International and Egyptian rights groups stepped up their calls on Sunday for
President Mohamed Mursi to order an immediate end to military trials of
New York-based NGO Human Rights Watch said the newly elected
president should make a “real test of his powers” by pardoning Egyptian
civilians convicted by military courts and by referring those arrested to trials
before civilian courts.
Both HRW and Egyptian rights group No to Military
Trials (NMT) have said that arrests by the military have continued even after
the Supreme Council of the Armed Forces, which ruled Egypt after former
president Hosni Mubarak’s ousting last year, formally handed over power on June
30 to Mursi.
The renewed calls came after the committee Mursi set up to
investigate cases of civilians sentenced by military courts recommended on
Friday that the president pardon them all.
Sarah Leah Whitson, HRW’s
Middle East and North Africa director, said Sunday that Mursi should take a
“principled human rights stance.”
“International law is crystal clear on
this – no civilian, regardless of the crime, should be tried by a military
court. It doesn’t take a committee to confirm that,” Whitson said.
2,000 Egyptians remain in prison after being tried in military courts since the
Egyptian revolution began in January 2011.
According to NMT, military
courts have tried over 12,000 civilians last year, and convicted over 9,000. HRW
also said that military prosecutors have detained and interrogated at least 54
children, and sentenced some children to lengthy prison terms of up to 15
Last Thursday, plainclothes military police officers arrested
three members of the Egyptian Social Democratic Party (EDSP) during a peaceful
demonstration over the Egyptian constitution in Nasr City, Cairo. A military
court remanded the three men in custody for four days.
On Saturday, the
EDSP slammed the arrest of the three men – named as Karim el-Kanany, Islam Amin
and Muhammad Massoud, and said charges that they had violently attacked the home
of military police head General Hamdy Badeen had been deliberately fabricated as
a “personal courtesy to satisfy the director of the military
Meanwhile, on Sunday, HRW also criticized the president’s
committee to review military verdicts – which includes the assistant public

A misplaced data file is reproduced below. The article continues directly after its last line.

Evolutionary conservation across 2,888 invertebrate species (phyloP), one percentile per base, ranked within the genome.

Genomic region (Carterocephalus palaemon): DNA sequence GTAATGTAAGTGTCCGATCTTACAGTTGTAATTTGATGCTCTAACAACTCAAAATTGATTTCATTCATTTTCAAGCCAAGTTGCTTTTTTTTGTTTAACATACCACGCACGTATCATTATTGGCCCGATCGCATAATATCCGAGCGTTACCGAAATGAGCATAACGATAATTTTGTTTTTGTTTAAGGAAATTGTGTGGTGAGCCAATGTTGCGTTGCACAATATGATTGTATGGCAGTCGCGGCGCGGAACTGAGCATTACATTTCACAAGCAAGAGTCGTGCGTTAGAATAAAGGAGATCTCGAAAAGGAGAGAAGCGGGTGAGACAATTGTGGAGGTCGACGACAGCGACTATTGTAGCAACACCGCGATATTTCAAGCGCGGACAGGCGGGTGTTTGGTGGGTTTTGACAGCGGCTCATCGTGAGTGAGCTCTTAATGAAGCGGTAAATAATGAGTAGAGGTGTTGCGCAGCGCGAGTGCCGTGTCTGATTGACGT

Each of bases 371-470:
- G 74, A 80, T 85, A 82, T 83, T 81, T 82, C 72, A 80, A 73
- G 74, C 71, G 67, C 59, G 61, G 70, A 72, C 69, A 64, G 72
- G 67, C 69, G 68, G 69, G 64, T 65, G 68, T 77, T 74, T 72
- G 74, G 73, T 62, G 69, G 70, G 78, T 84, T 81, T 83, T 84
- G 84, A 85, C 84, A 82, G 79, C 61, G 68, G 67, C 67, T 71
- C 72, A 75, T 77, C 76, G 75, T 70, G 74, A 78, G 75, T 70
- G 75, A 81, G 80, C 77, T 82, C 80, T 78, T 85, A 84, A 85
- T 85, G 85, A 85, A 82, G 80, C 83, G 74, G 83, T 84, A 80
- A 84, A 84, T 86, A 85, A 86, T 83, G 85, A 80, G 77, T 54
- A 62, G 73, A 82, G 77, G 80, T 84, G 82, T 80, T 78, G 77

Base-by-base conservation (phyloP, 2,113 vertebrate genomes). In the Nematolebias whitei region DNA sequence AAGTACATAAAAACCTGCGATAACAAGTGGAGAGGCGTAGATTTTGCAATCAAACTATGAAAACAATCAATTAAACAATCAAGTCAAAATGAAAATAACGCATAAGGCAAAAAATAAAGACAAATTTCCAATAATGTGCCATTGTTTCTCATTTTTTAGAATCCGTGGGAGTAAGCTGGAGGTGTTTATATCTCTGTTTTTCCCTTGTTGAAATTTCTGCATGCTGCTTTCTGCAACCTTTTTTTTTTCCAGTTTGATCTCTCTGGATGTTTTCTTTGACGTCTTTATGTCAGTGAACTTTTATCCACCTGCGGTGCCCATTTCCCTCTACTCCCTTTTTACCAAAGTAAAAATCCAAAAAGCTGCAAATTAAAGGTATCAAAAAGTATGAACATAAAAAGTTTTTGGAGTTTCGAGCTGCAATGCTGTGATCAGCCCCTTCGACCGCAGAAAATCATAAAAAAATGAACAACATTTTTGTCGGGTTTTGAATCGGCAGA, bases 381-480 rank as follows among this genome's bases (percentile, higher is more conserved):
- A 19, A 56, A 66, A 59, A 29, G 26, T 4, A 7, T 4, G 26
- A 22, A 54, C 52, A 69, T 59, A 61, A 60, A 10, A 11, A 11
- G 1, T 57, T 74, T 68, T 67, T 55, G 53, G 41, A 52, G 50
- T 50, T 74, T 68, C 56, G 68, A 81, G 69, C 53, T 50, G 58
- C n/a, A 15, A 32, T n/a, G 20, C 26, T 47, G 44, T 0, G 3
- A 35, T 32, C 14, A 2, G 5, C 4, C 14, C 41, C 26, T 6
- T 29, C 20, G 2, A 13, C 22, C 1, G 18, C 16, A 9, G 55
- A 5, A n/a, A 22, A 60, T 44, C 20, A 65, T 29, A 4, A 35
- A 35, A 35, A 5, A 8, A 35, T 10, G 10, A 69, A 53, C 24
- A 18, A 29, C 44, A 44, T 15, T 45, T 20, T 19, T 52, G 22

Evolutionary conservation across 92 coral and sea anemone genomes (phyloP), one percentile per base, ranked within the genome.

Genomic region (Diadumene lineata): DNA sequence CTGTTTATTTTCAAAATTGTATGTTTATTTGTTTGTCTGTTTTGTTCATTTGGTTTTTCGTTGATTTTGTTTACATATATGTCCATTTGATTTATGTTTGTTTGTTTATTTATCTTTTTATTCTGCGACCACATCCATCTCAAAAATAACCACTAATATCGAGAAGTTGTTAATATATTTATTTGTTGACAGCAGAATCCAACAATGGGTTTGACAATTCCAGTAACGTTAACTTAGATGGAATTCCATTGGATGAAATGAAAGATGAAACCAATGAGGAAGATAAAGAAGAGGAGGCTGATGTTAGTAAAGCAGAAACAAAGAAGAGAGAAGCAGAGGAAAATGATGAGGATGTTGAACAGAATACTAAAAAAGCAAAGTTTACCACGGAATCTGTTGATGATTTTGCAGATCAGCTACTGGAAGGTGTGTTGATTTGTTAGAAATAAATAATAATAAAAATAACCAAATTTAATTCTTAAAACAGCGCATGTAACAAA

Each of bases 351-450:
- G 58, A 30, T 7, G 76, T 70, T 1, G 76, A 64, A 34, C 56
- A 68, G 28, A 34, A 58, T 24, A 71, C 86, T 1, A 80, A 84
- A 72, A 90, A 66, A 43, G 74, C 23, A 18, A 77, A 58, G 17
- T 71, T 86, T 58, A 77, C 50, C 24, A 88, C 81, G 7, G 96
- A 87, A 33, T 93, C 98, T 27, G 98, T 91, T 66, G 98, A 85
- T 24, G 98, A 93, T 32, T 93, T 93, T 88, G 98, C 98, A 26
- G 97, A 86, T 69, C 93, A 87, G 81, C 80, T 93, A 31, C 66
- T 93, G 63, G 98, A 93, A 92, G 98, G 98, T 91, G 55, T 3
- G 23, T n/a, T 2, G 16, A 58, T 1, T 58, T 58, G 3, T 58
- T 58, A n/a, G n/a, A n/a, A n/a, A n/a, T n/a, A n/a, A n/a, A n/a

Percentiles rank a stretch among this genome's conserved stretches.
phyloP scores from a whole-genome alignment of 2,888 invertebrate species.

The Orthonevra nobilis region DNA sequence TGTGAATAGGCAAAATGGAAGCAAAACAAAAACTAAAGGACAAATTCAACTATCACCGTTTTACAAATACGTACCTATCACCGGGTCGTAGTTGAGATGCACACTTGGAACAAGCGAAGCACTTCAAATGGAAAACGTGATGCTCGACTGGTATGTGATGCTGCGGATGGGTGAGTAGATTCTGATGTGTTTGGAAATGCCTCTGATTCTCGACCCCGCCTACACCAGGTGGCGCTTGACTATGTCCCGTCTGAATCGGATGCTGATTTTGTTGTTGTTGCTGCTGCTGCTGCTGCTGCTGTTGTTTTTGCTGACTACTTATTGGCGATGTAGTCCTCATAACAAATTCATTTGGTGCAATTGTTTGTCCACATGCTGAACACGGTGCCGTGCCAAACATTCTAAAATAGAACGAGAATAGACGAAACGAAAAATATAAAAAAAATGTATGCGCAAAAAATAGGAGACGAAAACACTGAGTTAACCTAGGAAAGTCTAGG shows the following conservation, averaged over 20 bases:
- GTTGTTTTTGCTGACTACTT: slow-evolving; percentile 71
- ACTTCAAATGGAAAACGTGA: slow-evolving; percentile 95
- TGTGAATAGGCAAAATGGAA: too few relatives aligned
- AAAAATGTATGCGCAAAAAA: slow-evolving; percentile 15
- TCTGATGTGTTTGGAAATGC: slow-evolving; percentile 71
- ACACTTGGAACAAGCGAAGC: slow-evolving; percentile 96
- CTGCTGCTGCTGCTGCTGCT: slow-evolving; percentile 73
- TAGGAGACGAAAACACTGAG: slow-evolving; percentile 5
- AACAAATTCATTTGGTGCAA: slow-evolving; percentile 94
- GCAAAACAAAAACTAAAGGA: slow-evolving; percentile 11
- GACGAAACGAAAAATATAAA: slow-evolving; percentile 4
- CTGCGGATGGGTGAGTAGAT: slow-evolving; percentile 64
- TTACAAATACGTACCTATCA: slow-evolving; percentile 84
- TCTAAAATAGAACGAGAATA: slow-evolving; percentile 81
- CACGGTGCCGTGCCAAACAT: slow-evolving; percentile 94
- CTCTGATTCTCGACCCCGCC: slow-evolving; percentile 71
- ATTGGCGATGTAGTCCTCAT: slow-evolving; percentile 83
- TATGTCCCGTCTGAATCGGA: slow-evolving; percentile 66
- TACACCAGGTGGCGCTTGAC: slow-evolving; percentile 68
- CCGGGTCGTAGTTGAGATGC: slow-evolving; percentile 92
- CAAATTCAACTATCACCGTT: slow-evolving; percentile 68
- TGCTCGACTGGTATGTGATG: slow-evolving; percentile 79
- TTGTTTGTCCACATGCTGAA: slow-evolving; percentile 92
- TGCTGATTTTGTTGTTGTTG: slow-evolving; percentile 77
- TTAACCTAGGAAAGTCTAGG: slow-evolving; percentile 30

prosecutor, assistant head of the military system, two civilian representatives
and two youth activists – because that body will not have the power to examine
recent cases, only convictions up until the handover of power on June
To overcome these issues, HRW’s Whitson said Mursi should issue a
general presidential pardon to all those convicted.
In a press conference
in Cairo last week, NMT also urged Mursi to issue an amnesty to civilians
convicted in military courts and send them for retrials in civilian
Attorney Ahmed Raheb of NMT called the practice a “political
weapon used against civilians” and said Mursi must put a stop to it.
group, which has branches in Cairo and Alexandria, has also accused the military
of torturing arrested civilians, including children as young as 15.
Sunday, NMT also called for an accurate inventory of all civilians who have been
tried before military courts since the start of the Egyptian Revolution in
Meanwhile, HRW’s Whitson said Mursi must carry out his
promise to end military encroachment on civilian decision-making.
Muslim Brotherhood’s position on ending military trials of civilians is already
in doubt after their failure to any way limit the military’s right to continue
referring civilians to military courts,” she noted.
The calls for Mursi
to use his presidential control come as the newly-elected president is already
testing the limits of his powers in a showdown with the military and the courts
over the dissolution of parliament.
Mursi issued a decree to reconvene
the Muslim Brotherhood- dominated parliament, weeks after the Supreme
Constitutional Court ruled to dissolve it, saying that a third of MPs were
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